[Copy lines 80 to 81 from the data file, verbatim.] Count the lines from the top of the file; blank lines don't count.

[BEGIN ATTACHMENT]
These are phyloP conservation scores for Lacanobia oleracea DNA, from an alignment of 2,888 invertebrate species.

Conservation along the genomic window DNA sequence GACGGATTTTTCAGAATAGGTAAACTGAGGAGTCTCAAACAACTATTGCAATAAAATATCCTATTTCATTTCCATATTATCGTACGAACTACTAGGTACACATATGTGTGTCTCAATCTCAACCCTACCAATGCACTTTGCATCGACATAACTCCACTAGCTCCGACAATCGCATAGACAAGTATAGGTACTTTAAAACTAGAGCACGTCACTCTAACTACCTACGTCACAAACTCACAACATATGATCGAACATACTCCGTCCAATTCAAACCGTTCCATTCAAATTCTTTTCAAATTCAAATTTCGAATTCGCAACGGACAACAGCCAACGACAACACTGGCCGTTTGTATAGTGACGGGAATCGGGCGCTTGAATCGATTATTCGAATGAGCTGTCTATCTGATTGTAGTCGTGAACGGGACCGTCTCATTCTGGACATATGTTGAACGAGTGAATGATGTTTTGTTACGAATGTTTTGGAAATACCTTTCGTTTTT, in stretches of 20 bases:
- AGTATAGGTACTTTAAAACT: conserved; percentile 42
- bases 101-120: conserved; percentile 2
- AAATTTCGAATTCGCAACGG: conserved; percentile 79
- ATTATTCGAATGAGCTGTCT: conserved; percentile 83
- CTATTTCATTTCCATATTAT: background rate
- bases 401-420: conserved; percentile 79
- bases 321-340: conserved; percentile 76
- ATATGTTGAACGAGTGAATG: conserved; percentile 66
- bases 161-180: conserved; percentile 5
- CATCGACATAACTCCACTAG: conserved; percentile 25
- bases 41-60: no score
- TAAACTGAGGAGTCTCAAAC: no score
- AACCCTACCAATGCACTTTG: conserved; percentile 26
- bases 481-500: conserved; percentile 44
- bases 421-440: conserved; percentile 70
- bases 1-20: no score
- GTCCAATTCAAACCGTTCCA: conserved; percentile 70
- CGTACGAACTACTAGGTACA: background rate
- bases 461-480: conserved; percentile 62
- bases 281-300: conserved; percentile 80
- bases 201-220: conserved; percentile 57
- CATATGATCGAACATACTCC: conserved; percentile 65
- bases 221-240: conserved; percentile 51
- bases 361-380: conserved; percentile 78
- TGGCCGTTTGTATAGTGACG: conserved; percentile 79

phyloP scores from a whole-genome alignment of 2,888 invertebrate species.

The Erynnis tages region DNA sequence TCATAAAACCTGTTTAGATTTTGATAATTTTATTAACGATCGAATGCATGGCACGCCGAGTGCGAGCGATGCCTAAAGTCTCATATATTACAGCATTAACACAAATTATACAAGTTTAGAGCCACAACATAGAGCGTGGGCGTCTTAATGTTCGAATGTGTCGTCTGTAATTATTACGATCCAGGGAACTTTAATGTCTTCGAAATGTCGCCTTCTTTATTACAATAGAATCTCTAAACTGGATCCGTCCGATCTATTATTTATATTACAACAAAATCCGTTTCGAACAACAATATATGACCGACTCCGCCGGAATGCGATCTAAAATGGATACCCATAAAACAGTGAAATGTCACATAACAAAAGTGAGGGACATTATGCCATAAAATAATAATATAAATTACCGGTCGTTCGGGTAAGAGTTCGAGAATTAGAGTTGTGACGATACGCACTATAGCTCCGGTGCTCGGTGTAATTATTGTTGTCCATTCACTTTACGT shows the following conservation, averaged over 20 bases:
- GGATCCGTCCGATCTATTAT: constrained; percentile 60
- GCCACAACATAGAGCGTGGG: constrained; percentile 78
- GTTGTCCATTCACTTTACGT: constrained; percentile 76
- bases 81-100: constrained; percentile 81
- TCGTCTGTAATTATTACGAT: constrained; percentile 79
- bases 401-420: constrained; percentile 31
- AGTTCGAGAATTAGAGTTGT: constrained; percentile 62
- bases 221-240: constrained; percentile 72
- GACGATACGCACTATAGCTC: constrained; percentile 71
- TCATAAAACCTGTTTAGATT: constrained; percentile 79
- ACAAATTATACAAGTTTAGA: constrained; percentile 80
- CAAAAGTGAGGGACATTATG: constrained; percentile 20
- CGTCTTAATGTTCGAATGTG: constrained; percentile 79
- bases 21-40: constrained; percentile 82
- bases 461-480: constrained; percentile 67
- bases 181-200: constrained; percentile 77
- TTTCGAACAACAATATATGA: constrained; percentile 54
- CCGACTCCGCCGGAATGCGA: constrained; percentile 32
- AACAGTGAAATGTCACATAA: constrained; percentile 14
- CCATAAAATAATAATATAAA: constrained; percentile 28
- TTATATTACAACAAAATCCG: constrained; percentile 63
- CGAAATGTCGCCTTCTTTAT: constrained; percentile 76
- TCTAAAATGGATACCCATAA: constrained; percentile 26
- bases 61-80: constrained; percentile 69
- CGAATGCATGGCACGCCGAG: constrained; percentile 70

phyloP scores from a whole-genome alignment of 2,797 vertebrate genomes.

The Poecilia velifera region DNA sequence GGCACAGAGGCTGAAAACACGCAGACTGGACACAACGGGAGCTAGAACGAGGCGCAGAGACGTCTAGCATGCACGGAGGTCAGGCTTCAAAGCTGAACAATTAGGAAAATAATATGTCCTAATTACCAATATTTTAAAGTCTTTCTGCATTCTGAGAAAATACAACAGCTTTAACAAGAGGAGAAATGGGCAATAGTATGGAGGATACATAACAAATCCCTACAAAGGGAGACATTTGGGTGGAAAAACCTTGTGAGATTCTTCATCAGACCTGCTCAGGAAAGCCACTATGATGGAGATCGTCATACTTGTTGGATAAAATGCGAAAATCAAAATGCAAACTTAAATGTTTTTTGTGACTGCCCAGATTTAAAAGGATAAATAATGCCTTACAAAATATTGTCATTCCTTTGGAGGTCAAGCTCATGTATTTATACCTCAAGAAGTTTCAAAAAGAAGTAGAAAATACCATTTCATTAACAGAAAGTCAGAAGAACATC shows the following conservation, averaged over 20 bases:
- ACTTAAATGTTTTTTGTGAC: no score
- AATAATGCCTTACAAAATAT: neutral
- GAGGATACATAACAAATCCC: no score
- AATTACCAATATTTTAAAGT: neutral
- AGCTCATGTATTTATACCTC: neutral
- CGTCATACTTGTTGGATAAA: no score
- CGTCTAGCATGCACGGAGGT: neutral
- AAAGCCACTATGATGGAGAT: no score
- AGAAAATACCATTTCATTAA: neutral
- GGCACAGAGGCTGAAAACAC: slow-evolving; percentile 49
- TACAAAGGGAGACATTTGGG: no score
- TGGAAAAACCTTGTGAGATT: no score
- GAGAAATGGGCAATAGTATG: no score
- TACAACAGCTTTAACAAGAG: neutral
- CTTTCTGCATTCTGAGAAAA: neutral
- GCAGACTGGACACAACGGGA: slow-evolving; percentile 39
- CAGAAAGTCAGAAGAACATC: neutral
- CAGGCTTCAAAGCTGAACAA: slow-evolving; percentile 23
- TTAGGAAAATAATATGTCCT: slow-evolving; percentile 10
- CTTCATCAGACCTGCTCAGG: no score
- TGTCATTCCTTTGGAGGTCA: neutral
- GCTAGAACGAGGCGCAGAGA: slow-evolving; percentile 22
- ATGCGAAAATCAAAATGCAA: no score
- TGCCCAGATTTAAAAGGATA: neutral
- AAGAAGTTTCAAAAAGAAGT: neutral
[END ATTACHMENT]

- TGCCCAGATTTAAAAGGATA: neutral
- AAGAAGTTTCAAAAAGAAGT: neutral